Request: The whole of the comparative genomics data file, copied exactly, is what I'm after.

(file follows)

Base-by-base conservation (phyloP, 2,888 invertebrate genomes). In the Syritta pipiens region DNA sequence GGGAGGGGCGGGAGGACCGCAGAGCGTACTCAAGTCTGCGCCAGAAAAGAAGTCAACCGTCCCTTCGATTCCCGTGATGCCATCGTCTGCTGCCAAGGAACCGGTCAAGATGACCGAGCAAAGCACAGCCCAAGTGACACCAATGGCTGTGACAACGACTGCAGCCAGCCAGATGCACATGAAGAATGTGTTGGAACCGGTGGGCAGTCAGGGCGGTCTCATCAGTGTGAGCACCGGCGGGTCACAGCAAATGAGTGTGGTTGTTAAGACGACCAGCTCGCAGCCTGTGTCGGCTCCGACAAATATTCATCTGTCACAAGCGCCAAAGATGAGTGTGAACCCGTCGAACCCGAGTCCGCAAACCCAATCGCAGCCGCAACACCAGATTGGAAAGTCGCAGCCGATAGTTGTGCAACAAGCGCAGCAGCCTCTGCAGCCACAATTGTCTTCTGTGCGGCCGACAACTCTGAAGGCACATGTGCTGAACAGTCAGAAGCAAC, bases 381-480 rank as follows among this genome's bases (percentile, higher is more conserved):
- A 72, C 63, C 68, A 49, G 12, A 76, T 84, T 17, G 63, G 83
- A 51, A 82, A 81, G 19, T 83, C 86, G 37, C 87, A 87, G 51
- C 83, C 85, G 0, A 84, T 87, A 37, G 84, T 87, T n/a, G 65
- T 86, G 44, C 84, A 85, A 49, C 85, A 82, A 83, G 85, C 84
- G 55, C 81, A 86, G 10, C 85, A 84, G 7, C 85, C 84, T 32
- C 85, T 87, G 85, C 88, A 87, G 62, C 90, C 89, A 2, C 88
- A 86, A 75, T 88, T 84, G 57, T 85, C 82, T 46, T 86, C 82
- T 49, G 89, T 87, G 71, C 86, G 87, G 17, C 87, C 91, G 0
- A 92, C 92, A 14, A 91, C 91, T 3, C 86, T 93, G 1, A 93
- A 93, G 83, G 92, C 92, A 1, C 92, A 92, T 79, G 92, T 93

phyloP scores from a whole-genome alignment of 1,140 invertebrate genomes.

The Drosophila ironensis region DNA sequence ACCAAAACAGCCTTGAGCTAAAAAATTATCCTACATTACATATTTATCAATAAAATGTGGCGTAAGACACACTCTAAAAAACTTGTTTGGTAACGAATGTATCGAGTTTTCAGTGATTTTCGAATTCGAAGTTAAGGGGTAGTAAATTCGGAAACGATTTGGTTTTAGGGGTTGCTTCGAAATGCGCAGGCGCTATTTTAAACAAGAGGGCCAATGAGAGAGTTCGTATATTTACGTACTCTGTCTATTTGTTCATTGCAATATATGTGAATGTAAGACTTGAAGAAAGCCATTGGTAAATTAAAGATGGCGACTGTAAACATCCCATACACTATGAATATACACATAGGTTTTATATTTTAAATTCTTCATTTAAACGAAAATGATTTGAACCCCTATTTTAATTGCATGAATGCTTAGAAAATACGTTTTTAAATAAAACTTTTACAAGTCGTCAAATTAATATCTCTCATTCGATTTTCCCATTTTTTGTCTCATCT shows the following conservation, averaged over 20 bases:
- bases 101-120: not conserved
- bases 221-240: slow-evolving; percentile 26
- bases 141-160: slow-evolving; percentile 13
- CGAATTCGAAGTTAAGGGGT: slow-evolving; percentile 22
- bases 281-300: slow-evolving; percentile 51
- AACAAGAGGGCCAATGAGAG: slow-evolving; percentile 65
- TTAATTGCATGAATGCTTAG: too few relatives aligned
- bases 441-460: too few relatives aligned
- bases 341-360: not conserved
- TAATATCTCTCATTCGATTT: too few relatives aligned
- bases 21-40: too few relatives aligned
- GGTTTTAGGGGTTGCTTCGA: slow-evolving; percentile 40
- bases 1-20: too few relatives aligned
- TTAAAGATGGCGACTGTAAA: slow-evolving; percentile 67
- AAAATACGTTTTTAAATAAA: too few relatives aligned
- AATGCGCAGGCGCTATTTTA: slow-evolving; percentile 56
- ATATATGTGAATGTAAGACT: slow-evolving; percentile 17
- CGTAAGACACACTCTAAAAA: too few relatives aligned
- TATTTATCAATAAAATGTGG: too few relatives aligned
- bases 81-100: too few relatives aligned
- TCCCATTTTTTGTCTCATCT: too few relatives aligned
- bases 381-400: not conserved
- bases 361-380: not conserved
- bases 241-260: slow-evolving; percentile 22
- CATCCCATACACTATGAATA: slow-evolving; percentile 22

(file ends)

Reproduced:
Base-by-base conservation (phyloP, 2,888 invertebrate genomes). In the Syritta pipiens region DNA sequence GGGAGGGGCGGGAGGACCGCAGAGCGTACTCAAGTCTGCGCCAGAAAAGAAGTCAACCGTCCCTTCGATTCCCGTGATGCCATCGTCTGCTGCCAAGGAACCGGTCAAGATGACCGAGCAAAGCACAGCCCAAGTGACACCAATGGCTGTGACAACGACTGCAGCCAGCCAGATGCACATGAAGAATGTGTTGGAACCGGTGGGCAGTCAGGGCGGTCTCATCAGTGTGAGCACCGGCGGGTCACAGCAAATGAGTGTGGTTGTTAAGACGACCAGCTCGCAGCCTGTGTCGGCTCCGACAAATATTCATCTGTCACAAGCGCCAAAGATGAGTGTGAACCCGTCGAACCCGAGTCCGCAAACCCAATCGCAGCCGCAACACCAGATTGGAAAGTCGCAGCCGATAGTTGTGCAACAAGCGCAGCAGCCTCTGCAGCCACAATTGTCTTCTGTGCGGCCGACAACTCTGAAGGCACATGTGCTGAACAGTCAGAAGCAAC, bases 381-480 rank as follows among this genome's bases (percentile, higher is more conserved):
- A 72, C 63, C 68, A 49, G 12, A 76, T 84, T 17, G 63, G 83
- A 51, A 82, A 81, G 19, T 83, C 86, G 37, C 87, A 87, G 51
- C 83, C 85, G 0, A 84, T 87, A 37, G 84, T 87, T n/a, G 65
- T 86, G 44, C 84, A 85, A 49, C 85, A 82, A 83, G 85, C 84
- G 55, C 81, A 86, G 10, C 85, A 84, G 7, C 85, C 84, T 32
- C 85, T 87, G 85, C 88, A 87, G 62, C 90, C 89, A 2, C 88
- A 86, A 75, T 88, T 84, G 57, T 85, C 82, T 46, T 86, C 82
- T 49, G 89, T 87, G 71, C 86, G 87, G 17, C 87, C 91, G 0
- A 92, C 92, A 14, A 91, C 91, T 3, C 86, T 93, G 1, A 93
- A 93, G 83, G 92, C 92, A 1, C 92, A 92, T 79, G 92, T 93

phyloP scores from a whole-genome alignment of 1,140 invertebrate genomes.

The Drosophila ironensis region DNA sequence ACCAAAACAGCCTTGAGCTAAAAAATTATCCTACATTACATATTTATCAATAAAATGTGGCGTAAGACACACTCTAAAAAACTTGTTTGGTAACGAATGTATCGAGTTTTCAGTGATTTTCGAATTCGAAGTTAAGGGGTAGTAAATTCGGAAACGATTTGGTTTTAGGGGTTGCTTCGAAATGCGCAGGCGCTATTTTAAACAAGAGGGCCAATGAGAGAGTTCGTATATTTACGTACTCTGTCTATTTGTTCATTGCAATATATGTGAATGTAAGACTTGAAGAAAGCCATTGGTAAATTAAAGATGGCGACTGTAAACATCCCATACACTATGAATATACACATAGGTTTTATATTTTAAATTCTTCATTTAAACGAAAATGATTTGAACCCCTATTTTAATTGCATGAATGCTTAGAAAATACGTTTTTAAATAAAACTTTTACAAGTCGTCAAATTAATATCTCTCATTCGATTTTCCCATTTTTTGTCTCATCT shows the following conservation, averaged over 20 bases:
- bases 101-120: not conserved
- bases 221-240: slow-evolving; percentile 26
- bases 141-160: slow-evolving; percentile 13
- CGAATTCGAAGTTAAGGGGT: slow-evolving; percentile 22
- bases 281-300: slow-evolving; percentile 51
- AACAAGAGGGCCAATGAGAG: slow-evolving; percentile 65
- TTAATTGCATGAATGCTTAG: too few relatives aligned
- bases 441-460: too few relatives aligned
- bases 341-360: not conserved
- TAATATCTCTCATTCGATTT: too few relatives aligned
- bases 21-40: too few relatives aligned
- GGTTTTAGGGGTTGCTTCGA: slow-evolving; percentile 40
- bases 1-20: too few relatives aligned
- TTAAAGATGGCGACTGTAAA: slow-evolving; percentile 67
- AAAATACGTTTTTAAATAAA: too few relatives aligned
- AATGCGCAGGCGCTATTTTA: slow-evolving; percentile 56
- ATATATGTGAATGTAAGACT: slow-evolving; percentile 17
- CGTAAGACACACTCTAAAAA: too few relatives aligned
- TATTTATCAATAAAATGTGG: too few relatives aligned
- bases 81-100: too few relatives aligned
- TCCCATTTTTTGTCTCATCT: too few relatives aligned
- bases 381-400: not conserved
- bases 361-380: not conserved
- bases 241-260: slow-evolving; percentile 22
- CATCCCATACACTATGAATA: slow-evolving; percentile 22